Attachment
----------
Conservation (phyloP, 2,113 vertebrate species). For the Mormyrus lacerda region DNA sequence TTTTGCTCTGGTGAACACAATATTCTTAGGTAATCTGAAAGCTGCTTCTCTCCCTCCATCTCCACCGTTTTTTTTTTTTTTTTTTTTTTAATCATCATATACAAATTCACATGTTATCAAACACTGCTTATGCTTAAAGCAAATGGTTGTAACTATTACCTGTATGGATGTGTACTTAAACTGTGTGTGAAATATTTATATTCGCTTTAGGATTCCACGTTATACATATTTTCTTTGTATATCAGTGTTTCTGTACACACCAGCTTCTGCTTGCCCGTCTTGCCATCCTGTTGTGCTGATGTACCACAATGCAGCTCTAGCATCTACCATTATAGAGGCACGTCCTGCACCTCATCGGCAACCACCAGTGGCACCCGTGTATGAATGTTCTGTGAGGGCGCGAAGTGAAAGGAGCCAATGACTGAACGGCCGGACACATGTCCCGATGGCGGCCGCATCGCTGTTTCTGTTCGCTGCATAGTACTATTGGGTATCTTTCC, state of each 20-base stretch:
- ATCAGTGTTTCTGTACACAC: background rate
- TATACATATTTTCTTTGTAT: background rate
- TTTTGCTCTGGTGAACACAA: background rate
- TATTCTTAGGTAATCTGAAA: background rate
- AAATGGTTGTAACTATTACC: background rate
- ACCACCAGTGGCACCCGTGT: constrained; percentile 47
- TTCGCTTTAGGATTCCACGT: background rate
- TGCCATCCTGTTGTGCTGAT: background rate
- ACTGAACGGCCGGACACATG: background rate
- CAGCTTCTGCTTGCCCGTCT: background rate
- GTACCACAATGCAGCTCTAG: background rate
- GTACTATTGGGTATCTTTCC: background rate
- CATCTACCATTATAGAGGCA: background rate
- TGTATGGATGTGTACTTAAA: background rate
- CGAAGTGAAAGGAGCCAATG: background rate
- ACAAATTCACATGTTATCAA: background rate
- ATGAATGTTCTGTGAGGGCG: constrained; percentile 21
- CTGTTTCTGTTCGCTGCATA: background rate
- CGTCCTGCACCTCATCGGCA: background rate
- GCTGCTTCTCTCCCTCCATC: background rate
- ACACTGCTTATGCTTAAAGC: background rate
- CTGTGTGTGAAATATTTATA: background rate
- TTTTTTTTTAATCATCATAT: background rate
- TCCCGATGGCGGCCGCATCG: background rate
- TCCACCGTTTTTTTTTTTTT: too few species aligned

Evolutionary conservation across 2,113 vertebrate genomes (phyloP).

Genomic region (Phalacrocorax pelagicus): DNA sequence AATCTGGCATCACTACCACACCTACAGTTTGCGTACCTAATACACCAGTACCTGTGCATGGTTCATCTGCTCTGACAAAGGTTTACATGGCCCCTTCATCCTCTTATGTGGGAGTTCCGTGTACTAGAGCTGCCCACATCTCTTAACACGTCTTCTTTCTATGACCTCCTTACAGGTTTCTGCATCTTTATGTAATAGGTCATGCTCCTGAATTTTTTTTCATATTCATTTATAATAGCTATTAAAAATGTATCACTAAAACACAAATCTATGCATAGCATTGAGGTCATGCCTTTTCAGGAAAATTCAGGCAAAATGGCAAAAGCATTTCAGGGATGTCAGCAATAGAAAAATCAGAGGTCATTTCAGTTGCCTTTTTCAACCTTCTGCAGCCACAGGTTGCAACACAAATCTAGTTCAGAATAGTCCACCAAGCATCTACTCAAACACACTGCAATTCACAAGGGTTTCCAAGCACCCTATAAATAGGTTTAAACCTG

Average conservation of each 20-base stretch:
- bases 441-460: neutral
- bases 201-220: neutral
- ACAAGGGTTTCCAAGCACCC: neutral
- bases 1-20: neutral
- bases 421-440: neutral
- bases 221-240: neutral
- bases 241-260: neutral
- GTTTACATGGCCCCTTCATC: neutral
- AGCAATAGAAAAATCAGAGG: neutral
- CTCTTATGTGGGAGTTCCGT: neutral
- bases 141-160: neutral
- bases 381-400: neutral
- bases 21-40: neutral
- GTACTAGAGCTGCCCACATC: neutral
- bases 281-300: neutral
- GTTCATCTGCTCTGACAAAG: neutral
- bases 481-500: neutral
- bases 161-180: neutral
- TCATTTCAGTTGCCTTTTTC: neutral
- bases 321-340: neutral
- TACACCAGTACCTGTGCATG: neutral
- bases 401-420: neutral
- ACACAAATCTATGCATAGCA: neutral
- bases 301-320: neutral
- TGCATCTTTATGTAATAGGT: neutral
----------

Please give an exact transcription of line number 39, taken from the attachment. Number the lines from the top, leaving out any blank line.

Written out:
- CTCTTATGTGGGAGTTCCGT: neutral